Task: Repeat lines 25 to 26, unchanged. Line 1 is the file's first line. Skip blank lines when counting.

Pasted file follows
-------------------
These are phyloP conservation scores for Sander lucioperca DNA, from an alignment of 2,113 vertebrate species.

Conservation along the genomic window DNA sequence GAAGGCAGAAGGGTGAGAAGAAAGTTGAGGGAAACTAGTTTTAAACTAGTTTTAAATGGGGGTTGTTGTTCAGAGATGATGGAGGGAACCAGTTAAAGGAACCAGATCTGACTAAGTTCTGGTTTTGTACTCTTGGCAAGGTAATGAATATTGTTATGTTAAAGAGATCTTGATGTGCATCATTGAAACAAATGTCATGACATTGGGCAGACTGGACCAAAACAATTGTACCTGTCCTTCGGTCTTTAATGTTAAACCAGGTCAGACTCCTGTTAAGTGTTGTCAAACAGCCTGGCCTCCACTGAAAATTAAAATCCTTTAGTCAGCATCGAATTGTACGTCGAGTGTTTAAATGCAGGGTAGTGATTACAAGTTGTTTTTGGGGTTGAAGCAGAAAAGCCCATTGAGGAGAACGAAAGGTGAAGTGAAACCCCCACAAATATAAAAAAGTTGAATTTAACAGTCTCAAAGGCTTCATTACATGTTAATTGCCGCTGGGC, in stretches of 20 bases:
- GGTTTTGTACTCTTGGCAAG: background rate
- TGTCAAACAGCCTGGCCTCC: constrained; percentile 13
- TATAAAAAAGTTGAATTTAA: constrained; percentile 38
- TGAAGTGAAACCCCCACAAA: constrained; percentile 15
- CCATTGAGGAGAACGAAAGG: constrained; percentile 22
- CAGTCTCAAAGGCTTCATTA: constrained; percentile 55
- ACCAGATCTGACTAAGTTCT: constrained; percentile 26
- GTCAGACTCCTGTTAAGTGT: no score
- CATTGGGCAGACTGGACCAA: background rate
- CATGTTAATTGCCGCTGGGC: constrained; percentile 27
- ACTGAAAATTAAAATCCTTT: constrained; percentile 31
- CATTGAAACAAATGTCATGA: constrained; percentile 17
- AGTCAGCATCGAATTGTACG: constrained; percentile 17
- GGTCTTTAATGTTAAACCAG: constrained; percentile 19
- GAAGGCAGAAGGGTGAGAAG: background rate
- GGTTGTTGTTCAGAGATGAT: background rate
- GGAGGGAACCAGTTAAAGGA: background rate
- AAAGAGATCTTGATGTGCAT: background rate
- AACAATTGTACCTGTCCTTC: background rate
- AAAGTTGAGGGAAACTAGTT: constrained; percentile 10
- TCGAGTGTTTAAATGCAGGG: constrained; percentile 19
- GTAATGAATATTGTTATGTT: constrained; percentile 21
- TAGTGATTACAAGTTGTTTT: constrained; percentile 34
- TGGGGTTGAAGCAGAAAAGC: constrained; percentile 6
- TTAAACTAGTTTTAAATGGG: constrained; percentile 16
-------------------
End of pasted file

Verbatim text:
- TAGTGATTACAAGTTGTTTT: constrained; percentile 34
- TGGGGTTGAAGCAGAAAAGC: constrained; percentile 6